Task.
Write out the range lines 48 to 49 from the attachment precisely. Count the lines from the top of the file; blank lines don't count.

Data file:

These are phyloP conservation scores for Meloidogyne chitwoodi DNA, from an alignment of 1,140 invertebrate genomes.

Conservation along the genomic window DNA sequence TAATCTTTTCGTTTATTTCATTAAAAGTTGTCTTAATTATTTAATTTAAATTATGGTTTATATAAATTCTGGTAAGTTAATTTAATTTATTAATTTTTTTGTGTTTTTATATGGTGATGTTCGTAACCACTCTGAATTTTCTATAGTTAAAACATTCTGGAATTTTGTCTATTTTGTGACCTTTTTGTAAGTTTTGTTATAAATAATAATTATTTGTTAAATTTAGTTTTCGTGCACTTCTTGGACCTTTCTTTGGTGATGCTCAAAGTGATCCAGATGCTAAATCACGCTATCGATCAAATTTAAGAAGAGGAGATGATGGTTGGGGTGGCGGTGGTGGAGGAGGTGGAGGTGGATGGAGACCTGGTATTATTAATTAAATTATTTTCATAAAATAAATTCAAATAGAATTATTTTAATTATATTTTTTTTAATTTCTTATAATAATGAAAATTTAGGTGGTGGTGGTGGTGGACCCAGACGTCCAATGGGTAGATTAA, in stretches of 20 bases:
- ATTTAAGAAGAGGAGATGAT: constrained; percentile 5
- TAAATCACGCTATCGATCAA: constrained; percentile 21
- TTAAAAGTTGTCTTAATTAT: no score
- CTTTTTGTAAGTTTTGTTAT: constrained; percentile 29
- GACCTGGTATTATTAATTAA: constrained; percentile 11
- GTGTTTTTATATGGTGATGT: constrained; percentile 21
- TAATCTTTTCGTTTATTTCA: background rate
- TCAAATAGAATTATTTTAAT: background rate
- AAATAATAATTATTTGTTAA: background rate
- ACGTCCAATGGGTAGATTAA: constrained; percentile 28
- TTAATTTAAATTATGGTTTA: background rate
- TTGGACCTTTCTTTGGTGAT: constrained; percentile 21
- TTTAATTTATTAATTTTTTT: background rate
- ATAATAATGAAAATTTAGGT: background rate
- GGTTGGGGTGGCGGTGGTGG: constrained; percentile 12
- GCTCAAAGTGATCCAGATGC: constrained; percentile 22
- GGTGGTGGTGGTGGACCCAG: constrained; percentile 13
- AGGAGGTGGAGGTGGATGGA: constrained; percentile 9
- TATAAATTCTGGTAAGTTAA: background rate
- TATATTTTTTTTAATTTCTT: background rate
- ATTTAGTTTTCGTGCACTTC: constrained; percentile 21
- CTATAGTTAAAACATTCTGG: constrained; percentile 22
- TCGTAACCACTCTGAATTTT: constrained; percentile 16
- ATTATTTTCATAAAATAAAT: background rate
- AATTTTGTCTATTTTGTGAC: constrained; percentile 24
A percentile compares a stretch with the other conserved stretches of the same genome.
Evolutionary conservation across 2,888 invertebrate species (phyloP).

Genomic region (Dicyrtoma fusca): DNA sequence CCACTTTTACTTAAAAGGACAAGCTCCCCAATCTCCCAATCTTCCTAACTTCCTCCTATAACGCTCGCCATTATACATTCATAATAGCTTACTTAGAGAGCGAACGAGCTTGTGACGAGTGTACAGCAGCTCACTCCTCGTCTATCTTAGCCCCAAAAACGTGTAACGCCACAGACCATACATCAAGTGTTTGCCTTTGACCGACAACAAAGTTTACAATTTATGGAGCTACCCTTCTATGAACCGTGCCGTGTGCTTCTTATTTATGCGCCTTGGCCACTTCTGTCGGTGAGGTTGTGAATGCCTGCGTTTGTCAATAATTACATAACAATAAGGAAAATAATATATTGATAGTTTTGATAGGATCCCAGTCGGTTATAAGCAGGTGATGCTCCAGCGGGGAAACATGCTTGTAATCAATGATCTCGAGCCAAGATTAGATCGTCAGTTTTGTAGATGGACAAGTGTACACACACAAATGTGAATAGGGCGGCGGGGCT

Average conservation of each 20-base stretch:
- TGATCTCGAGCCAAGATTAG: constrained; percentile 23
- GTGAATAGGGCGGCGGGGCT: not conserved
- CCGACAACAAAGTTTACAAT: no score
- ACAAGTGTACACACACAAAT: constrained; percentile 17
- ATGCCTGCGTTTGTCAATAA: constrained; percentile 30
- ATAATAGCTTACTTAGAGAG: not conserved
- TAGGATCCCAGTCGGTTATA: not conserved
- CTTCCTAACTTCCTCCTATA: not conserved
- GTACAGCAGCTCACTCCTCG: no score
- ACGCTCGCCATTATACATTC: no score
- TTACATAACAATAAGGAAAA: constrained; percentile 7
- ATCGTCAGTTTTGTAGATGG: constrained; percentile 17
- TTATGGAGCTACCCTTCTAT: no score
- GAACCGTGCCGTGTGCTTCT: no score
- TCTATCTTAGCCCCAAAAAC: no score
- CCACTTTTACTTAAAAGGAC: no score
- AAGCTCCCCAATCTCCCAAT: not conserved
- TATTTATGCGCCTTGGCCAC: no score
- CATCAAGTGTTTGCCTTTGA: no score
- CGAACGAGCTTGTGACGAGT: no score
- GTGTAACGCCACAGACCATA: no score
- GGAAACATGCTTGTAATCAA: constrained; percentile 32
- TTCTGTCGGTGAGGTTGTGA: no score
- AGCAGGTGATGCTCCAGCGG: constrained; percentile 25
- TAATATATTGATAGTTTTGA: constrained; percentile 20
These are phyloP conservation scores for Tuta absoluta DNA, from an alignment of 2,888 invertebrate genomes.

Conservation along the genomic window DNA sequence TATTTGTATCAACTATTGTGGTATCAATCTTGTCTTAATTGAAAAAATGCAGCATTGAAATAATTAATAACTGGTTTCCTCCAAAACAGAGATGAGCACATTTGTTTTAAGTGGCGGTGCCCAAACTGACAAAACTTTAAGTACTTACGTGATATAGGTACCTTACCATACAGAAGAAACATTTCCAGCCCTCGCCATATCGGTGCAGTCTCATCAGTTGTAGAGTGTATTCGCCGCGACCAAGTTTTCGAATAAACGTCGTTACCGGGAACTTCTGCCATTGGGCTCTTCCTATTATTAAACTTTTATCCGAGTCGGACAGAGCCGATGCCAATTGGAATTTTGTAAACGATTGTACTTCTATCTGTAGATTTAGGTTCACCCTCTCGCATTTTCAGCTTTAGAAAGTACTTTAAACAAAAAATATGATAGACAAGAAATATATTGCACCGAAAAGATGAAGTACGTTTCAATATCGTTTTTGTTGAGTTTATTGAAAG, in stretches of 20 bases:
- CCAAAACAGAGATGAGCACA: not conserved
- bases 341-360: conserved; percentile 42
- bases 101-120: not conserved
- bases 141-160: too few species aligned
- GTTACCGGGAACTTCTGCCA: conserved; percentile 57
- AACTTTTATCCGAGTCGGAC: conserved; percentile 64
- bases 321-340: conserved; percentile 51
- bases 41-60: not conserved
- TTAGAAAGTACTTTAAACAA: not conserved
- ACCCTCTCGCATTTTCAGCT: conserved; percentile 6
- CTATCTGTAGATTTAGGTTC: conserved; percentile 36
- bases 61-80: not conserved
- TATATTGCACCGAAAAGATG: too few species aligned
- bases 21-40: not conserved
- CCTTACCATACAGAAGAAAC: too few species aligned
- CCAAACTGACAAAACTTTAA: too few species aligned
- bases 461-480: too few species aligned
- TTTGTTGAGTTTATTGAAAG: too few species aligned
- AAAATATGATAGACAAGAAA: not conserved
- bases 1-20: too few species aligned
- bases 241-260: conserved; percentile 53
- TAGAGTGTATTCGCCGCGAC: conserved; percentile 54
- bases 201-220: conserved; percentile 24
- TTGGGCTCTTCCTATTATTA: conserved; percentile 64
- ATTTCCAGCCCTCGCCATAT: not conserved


- AAGCTCCCCAATCTCCCAAT: not conserved
- TATTTATGCGCCTTGGCCAC: no score